Q5. Have you faced any performance challenges with Marathon? Was it difficult to optimize your app so it may run smooth on the device?

A. Since I couldn't get hold of a Windows Phone 7 device during the development I tried to stick to simple animations and standard controls as much as possible for the first version. I did get hold of a developer device for 5 days before the release, so I could do some tweaking and make sure everything was working as intended. The most difficult part was to make sure the device response quickly when it's unlocked after a recording. At that time I have to update the graphs and the map. It turns out that the way I was using the Bing Maps control locked the UI while it was downloading data. I didn't realize this until it was too late to fix for the first version, so I had to remove the map (I blame the good 3G reception where I live ;)).

Q6. From a developer point of view, what are the challenges while working with the GPS? Is it easy to use the API? What could Microsoft do better?

A. The location service in Windows Phone 7 works great, I can't imagine a way to make it easier to use. Marathon was first developed for Windows Mobile which wasn't as easy to work with. Some of the early devices had quite some problem to get the first fix, so it was hard to know if it was my fault or the devices GPS-receiver. With Windows Phone 7 it just works. It's always a bit tricky to work with GPS since the signal is far from perfect, but I could reuse my previous code by simply replacing the GPS-wrapper. So the hard work I put down for my Windows Mobile application came to good use once again.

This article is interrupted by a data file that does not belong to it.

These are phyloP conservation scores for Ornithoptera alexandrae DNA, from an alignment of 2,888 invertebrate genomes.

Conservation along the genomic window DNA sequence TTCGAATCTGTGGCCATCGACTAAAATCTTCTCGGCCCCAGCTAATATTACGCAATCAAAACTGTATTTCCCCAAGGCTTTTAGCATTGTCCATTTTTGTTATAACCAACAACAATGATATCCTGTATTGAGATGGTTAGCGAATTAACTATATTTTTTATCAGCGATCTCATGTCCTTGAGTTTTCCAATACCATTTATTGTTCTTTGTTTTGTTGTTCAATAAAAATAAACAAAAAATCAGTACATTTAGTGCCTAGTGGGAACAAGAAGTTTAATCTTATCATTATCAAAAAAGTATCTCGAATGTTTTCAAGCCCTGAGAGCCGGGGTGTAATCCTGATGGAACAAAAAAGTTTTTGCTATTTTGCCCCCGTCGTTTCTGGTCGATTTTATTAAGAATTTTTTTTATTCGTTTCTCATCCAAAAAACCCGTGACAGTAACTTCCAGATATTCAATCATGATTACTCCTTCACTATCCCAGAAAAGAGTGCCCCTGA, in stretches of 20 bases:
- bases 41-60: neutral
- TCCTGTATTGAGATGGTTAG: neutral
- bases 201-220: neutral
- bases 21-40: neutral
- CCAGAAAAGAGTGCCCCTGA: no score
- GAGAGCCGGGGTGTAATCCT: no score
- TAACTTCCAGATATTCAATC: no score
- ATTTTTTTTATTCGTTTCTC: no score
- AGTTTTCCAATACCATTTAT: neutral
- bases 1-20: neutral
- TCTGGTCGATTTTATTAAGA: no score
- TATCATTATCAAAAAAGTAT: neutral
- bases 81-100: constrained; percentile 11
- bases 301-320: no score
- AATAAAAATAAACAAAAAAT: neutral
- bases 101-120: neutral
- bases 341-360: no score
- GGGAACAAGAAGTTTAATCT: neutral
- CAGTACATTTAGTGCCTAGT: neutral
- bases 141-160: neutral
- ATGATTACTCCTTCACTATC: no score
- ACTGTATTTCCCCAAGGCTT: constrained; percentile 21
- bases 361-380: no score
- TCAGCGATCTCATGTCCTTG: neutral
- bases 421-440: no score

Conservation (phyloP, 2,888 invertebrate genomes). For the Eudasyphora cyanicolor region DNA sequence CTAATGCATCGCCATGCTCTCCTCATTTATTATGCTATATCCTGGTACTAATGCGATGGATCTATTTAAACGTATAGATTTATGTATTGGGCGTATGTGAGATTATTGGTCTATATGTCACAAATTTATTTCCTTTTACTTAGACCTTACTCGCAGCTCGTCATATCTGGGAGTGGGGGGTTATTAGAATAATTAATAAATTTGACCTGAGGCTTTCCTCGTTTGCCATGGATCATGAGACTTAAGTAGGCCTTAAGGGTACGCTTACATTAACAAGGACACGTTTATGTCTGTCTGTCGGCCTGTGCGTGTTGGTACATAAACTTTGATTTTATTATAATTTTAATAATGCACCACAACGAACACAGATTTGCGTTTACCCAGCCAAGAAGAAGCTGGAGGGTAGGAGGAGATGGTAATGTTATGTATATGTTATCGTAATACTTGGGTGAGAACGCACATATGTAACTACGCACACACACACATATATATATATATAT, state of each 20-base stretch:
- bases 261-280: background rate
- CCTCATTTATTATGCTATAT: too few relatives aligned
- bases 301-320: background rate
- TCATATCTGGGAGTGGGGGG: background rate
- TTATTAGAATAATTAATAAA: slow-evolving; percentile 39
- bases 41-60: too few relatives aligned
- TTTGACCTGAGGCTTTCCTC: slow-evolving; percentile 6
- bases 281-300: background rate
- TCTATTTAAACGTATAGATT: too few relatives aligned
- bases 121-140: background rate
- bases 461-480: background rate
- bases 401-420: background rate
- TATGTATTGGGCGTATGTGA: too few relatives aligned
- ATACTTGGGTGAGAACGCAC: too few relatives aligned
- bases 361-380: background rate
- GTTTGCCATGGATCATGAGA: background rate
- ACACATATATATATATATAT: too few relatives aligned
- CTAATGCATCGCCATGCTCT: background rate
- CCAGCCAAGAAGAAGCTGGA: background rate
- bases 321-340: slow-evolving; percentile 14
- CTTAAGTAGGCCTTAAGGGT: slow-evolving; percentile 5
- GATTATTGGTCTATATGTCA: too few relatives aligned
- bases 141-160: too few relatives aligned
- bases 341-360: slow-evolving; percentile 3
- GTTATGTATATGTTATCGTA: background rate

Q7. How do you see the future of WP7, and applications for WP7?

A. The platform has a lot of potential thanks to Silverlight and XNA. Both are great technologies which let the developer focus on the features of their applications and games. Since there are strict hardware restrictions you don't have to worry about performance on different kind of devices, which also makes it a lot easier to develop. Smartphones today are all about third party applications, so the most important feature is to make sure the developer have great tools to work with.

Q8. What other ideas for next WP7 applications do you have?

A. I still have a lot of features I want to add to Marathon, so I'll probably not start with anything new for a while.

Q9. What is your opinion on the recent announcement by Microsoft on the future of Silverlight and HTML5?

A. With Silverlight on phones, soon the Xbox and in cars (Windows Embedded Automotive) it's really making up for its original codename "WPF/E" (Windows Presentation Foundation Everywhere). It's an amazing technology and so is HTML5. Now that they are starting to overlap each other more and more the choice of technology isn't always crystal clear. But they both have a future and I don't believe any of them will be killed off by the other in the near future. When it comes to phone applications I welcome HTML5 as an alternative (but not replacement) to Silverlight. More and more companies want quite simple applications to expose their products for end users in one way or another. They'll benefit a lot if they can support Windows Phone, Android and iOS without writing 3 applications from scratch.

Thanks, Johan. Keep running ahead with Silverlight!



  • -_-

    RE: Johan Dahlbäck on Marathon WP7 Application

    posted by augesoft on Dec 02, 2010 05:00
    Thanks for your sharing.